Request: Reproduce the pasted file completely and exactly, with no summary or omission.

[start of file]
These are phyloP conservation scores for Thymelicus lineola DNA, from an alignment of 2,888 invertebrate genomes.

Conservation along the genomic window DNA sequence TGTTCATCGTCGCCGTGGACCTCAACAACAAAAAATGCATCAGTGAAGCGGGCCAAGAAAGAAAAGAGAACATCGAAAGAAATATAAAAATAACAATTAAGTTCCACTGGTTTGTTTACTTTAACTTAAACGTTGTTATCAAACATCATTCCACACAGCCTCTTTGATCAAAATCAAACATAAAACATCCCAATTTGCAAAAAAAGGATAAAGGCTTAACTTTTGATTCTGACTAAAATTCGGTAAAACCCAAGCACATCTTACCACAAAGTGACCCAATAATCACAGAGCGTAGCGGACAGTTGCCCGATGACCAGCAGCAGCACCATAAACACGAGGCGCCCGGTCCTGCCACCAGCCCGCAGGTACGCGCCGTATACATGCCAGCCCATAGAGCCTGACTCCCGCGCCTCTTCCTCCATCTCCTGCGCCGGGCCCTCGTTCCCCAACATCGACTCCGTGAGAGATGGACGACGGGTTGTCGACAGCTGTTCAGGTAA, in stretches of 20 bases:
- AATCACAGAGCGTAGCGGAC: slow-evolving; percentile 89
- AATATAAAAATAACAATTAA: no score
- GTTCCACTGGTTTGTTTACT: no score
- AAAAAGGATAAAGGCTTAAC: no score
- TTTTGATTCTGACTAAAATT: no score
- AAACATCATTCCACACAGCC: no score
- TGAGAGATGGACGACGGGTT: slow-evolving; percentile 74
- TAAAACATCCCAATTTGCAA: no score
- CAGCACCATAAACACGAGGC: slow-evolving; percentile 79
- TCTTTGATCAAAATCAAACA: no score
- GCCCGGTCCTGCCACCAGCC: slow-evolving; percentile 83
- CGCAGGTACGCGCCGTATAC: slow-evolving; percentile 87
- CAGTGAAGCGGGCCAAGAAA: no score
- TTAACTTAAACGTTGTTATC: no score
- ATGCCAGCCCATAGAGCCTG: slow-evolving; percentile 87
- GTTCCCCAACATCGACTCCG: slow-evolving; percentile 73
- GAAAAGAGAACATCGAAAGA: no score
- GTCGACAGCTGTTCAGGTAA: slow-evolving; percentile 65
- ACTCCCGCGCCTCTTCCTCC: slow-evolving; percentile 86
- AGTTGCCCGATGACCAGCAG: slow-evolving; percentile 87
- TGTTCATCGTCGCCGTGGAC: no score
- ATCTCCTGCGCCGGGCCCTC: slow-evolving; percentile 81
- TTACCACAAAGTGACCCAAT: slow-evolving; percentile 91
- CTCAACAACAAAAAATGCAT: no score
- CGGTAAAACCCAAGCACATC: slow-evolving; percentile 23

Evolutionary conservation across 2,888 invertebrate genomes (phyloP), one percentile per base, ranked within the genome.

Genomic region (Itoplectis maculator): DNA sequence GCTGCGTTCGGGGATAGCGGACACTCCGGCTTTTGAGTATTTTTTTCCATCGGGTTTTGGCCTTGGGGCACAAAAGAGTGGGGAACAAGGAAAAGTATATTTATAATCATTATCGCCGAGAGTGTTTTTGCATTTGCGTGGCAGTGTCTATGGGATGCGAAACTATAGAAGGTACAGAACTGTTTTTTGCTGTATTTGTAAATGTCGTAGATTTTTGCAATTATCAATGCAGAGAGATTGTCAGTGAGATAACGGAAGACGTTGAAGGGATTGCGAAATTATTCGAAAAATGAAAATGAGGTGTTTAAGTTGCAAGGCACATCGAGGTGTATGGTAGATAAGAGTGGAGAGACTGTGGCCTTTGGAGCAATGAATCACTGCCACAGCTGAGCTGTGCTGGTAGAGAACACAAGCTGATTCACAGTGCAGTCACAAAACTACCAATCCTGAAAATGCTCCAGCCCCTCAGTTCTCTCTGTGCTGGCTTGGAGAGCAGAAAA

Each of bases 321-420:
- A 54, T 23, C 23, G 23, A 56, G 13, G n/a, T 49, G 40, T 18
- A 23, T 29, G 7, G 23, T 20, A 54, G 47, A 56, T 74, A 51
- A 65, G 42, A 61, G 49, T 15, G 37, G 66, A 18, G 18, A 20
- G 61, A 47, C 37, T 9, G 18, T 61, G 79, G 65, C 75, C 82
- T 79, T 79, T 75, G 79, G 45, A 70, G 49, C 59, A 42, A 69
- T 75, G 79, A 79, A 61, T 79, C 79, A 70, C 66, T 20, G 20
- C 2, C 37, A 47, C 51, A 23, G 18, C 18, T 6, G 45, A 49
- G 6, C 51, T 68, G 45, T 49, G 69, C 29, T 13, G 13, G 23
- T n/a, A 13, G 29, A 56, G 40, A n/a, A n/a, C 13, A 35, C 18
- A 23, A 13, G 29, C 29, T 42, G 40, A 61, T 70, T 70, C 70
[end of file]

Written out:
These are phyloP conservation scores for Thymelicus lineola DNA, from an alignment of 2,888 invertebrate genomes.

Conservation along the genomic window DNA sequence TGTTCATCGTCGCCGTGGACCTCAACAACAAAAAATGCATCAGTGAAGCGGGCCAAGAAAGAAAAGAGAACATCGAAAGAAATATAAAAATAACAATTAAGTTCCACTGGTTTGTTTACTTTAACTTAAACGTTGTTATCAAACATCATTCCACACAGCCTCTTTGATCAAAATCAAACATAAAACATCCCAATTTGCAAAAAAAGGATAAAGGCTTAACTTTTGATTCTGACTAAAATTCGGTAAAACCCAAGCACATCTTACCACAAAGTGACCCAATAATCACAGAGCGTAGCGGACAGTTGCCCGATGACCAGCAGCAGCACCATAAACACGAGGCGCCCGGTCCTGCCACCAGCCCGCAGGTACGCGCCGTATACATGCCAGCCCATAGAGCCTGACTCCCGCGCCTCTTCCTCCATCTCCTGCGCCGGGCCCTCGTTCCCCAACATCGACTCCGTGAGAGATGGACGACGGGTTGTCGACAGCTGTTCAGGTAA, in stretches of 20 bases:
- AATCACAGAGCGTAGCGGAC: slow-evolving; percentile 89
- AATATAAAAATAACAATTAA: no score
- GTTCCACTGGTTTGTTTACT: no score
- AAAAAGGATAAAGGCTTAAC: no score
- TTTTGATTCTGACTAAAATT: no score
- AAACATCATTCCACACAGCC: no score
- TGAGAGATGGACGACGGGTT: slow-evolving; percentile 74
- TAAAACATCCCAATTTGCAA: no score
- CAGCACCATAAACACGAGGC: slow-evolving; percentile 79
- TCTTTGATCAAAATCAAACA: no score
- GCCCGGTCCTGCCACCAGCC: slow-evolving; percentile 83
- CGCAGGTACGCGCCGTATAC: slow-evolving; percentile 87
- CAGTGAAGCGGGCCAAGAAA: no score
- TTAACTTAAACGTTGTTATC: no score
- ATGCCAGCCCATAGAGCCTG: slow-evolving; percentile 87
- GTTCCCCAACATCGACTCCG: slow-evolving; percentile 73
- GAAAAGAGAACATCGAAAGA: no score
- GTCGACAGCTGTTCAGGTAA: slow-evolving; percentile 65
- ACTCCCGCGCCTCTTCCTCC: slow-evolving; percentile 86
- AGTTGCCCGATGACCAGCAG: slow-evolving; percentile 87
- TGTTCATCGTCGCCGTGGAC: no score
- ATCTCCTGCGCCGGGCCCTC: slow-evolving; percentile 81
- TTACCACAAAGTGACCCAAT: slow-evolving; percentile 91
- CTCAACAACAAAAAATGCAT: no score
- CGGTAAAACCCAAGCACATC: slow-evolving; percentile 23

Evolutionary conservation across 2,888 invertebrate genomes (phyloP), one percentile per base, ranked within the genome.

Genomic region (Itoplectis maculator): DNA sequence GCTGCGTTCGGGGATAGCGGACACTCCGGCTTTTGAGTATTTTTTTCCATCGGGTTTTGGCCTTGGGGCACAAAAGAGTGGGGAACAAGGAAAAGTATATTTATAATCATTATCGCCGAGAGTGTTTTTGCATTTGCGTGGCAGTGTCTATGGGATGCGAAACTATAGAAGGTACAGAACTGTTTTTTGCTGTATTTGTAAATGTCGTAGATTTTTGCAATTATCAATGCAGAGAGATTGTCAGTGAGATAACGGAAGACGTTGAAGGGATTGCGAAATTATTCGAAAAATGAAAATGAGGTGTTTAAGTTGCAAGGCACATCGAGGTGTATGGTAGATAAGAGTGGAGAGACTGTGGCCTTTGGAGCAATGAATCACTGCCACAGCTGAGCTGTGCTGGTAGAGAACACAAGCTGATTCACAGTGCAGTCACAAAACTACCAATCCTGAAAATGCTCCAGCCCCTCAGTTCTCTCTGTGCTGGCTTGGAGAGCAGAAAA

Each of bases 321-420:
- A 54, T 23, C 23, G 23, A 56, G 13, G n/a, T 49, G 40, T 18
- A 23, T 29, G 7, G 23, T 20, A 54, G 47, A 56, T 74, A 51
- A 65, G 42, A 61, G 49, T 15, G 37, G 66, A 18, G 18, A 20
- G 61, A 47, C 37, T 9, G 18, T 61, G 79, G 65, C 75, C 82
- T 79, T 79, T 75, G 79, G 45, A 70, G 49, C 59, A 42, A 69
- T 75, G 79, A 79, A 61, T 79, C 79, A 70, C 66, T 20, G 20
- C 2, C 37, A 47, C 51, A 23, G 18, C 18, T 6, G 45, A 49
- G 6, C 51, T 68, G 45, T 49, G 69, C 29, T 13, G 13, G 23
- T n/a, A 13, G 29, A 56, G 40, A n/a, A n/a, C 13, A 35, C 18
- A 23, A 13, G 29, C 29, T 42, G 40, A 61, T 70, T 70, C 70